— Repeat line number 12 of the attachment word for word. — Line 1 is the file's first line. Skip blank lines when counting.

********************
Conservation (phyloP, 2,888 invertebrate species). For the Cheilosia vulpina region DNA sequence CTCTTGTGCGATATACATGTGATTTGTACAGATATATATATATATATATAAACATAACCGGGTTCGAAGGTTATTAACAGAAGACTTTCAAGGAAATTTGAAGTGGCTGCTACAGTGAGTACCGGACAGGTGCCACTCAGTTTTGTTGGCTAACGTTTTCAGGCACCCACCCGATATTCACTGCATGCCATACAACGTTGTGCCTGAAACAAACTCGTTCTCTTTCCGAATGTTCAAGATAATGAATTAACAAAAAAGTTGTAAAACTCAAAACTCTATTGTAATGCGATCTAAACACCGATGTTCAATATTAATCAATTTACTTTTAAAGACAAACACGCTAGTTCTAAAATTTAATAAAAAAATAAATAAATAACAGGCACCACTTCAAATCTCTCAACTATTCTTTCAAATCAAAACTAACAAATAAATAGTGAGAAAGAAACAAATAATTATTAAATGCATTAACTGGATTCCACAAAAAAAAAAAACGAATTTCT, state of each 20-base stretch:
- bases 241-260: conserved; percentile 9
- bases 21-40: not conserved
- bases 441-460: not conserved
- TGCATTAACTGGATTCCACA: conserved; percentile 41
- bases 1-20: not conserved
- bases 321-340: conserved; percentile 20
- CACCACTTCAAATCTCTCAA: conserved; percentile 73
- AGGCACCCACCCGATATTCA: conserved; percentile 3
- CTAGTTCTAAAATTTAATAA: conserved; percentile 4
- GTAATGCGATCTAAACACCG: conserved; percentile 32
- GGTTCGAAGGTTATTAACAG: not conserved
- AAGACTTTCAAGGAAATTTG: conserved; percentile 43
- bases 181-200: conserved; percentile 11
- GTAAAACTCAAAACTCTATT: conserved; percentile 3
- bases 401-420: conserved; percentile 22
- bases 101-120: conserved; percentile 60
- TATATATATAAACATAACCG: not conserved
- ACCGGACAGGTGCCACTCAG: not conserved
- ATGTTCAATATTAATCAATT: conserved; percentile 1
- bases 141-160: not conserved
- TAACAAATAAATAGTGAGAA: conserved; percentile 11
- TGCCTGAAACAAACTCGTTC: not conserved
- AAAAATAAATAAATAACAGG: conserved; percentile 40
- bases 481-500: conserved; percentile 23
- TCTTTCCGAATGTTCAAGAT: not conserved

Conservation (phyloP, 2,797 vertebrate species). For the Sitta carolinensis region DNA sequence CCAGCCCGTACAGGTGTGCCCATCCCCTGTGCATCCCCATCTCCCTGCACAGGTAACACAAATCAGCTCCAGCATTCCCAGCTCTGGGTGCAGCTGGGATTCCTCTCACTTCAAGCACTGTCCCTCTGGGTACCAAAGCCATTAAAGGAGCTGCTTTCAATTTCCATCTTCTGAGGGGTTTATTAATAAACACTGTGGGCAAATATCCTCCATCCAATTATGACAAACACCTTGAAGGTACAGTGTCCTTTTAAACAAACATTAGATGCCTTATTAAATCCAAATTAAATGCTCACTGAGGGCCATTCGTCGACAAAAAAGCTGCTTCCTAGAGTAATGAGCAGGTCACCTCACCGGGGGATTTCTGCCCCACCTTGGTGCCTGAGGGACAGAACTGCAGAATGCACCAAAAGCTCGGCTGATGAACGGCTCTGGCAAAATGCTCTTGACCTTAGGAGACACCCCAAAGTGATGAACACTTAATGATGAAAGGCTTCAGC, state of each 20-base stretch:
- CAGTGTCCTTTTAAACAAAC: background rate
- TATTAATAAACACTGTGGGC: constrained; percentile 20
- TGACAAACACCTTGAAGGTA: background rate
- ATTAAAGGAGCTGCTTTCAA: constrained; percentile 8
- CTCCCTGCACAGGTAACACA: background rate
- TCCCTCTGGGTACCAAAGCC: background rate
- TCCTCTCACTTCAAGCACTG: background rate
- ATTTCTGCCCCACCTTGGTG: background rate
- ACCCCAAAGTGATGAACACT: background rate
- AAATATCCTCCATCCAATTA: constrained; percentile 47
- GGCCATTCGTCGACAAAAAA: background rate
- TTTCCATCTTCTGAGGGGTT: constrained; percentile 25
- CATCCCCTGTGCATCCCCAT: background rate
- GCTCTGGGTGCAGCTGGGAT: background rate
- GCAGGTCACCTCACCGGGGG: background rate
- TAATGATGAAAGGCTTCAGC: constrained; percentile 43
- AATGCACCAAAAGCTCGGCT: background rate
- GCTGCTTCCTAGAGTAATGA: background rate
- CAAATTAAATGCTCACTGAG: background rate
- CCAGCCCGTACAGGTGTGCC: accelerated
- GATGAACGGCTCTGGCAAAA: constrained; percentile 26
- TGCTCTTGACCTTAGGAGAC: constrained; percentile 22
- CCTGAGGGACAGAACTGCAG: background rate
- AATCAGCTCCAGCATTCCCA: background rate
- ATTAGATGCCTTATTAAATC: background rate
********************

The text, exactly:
- GGTTCGAAGGTTATTAACAG: not conserved